Managing the Aso grasslands for sustainable agriculture — a decade after recognition as agricultural heritage

KUMAMOTO, Aug. 7 — In the Aso district of Kumamoto Prefecture, vast grasslands spread on one of the world’s largest calderas, providing feed base for grazing some 5,000 Japanese brown cattle.

The dynamic landscape of meadows, also a popular tourist destination, was not created naturally but nurtured through more than 1,000 years of constant human efforts to coexist with nature — pasturing, controlled burning and mowing.

This year marks the 10th anniversary of the management of the Aso grasslands for sustainable agriculture certified as Globally Important Agricultural Heritage Systems (GIAHS) by the United Nations Food and Agriculture Organization.

The grasslands stretching 20,000 hectares are managed by 156 pasture unions, but only 104 of them raise cows on pasture. The area of pasture land is shrinking rapidly along with the declining number of farms.

For the past 24 years, volunteers have been conducting controlled burning to preserve the grasslands.

Masanobu I, 58, a member of Kamitajiri pasture union in the village of Ubuyama in Kumamoto Prefecture, is raising high-quality Japanese brown cattle.

The mainstream of cattle raising in the district is raise them on pasture in summer and put them in sheds during winter, but he pastures them throughout the year.

He succeeds his father’s motto that great cattle are raised on grass. He created his own grasslands separate from the pasture land and built a breeding barn to let his cattle freely go back and forth between the mountains and the barn.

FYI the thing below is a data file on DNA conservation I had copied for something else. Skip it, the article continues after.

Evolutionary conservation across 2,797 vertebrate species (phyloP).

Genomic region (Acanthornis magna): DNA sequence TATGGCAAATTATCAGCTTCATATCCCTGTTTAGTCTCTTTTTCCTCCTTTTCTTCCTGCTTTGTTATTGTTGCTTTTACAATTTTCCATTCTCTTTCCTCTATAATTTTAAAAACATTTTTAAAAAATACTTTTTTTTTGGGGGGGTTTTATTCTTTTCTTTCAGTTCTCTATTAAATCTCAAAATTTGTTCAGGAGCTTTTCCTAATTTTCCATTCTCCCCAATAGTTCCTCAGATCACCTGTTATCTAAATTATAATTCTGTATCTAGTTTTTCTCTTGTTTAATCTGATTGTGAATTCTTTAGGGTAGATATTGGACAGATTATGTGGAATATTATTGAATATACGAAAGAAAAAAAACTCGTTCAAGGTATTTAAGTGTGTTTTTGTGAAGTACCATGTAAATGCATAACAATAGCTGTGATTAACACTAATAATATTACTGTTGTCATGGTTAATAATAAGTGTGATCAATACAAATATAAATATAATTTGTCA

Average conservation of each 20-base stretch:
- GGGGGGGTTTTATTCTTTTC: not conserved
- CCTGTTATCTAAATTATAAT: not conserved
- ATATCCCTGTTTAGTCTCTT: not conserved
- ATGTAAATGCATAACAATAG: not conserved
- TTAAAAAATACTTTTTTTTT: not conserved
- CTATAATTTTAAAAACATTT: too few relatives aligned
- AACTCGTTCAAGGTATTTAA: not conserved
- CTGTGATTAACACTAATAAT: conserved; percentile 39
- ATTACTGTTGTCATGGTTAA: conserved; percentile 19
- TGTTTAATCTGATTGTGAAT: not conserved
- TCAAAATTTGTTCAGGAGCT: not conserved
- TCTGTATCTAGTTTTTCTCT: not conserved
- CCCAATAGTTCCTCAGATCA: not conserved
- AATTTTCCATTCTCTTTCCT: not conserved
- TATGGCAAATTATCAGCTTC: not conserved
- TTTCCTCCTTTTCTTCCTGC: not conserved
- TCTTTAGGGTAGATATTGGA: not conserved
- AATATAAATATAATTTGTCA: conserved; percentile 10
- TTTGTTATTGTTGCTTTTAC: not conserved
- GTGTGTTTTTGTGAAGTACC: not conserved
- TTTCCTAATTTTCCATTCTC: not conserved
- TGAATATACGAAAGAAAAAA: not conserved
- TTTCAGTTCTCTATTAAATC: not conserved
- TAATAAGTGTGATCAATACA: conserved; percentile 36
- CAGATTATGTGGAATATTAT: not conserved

His cattle feed not on pasture grass but on wild grass growing on the slopes at the back of the barn.

As the slopes undergo controlled burning every winter, new sprouts emerge in spring and plant diversity is maintained there.

He says mother cows become healthy by eating dozens of different species of wild grass, excreting moderately firm feces, and their reproductive performances also improve.

In addition to wild grass, he feeds his cattle with rice plants, wheat and soybeans completely from Kumamoto.

While the livestock industry is struggling to cope with a sharp increase in prices of imported feed, feeding cattle with grass — a natural resource of the community — means breeders will be less affected by outside fluctuations.

“Modernization is not everything. Looking at the cattle’s conditions, I can see that the grasses here are fit for them,” I said. “By showing our way of raising cattle, I want to let others know that you can do well with local feed.”

Hiroaki I, 73, a Japanese brown cattle breeder of Kamitajiri, and his family runs a farm restaurant Yamanosato, serving Japanese brown beef steaks with rich flavor.

His daughter Yuri, 42, returned to her hometown with her husband and took over the business.

“Japanese brown beef is not highly evaluated under the grading system focused on marbling. That is why we want people to come here to eat it,” she said.

The landscape of caldera agriculture in Aso was nurtured by humans coexisting with the grasslands and livestock.

How can we preserve our predecessors’ wisdom and skills of obtaining their own food and at the same time creating landscapes which fascinate people around the world?

Vast grasslands of Aso, Kumamoto Prefecture, home to one of the world’s largest calderas, maintained by pasturing of Japanese red cattle, mowing and controlled burning

Vast grasslands of Aso, Kumamoto Prefecture, home to one of the world’s largest calderas, maintained by pasturing of Japanese red cattle, mowing and controlled burning

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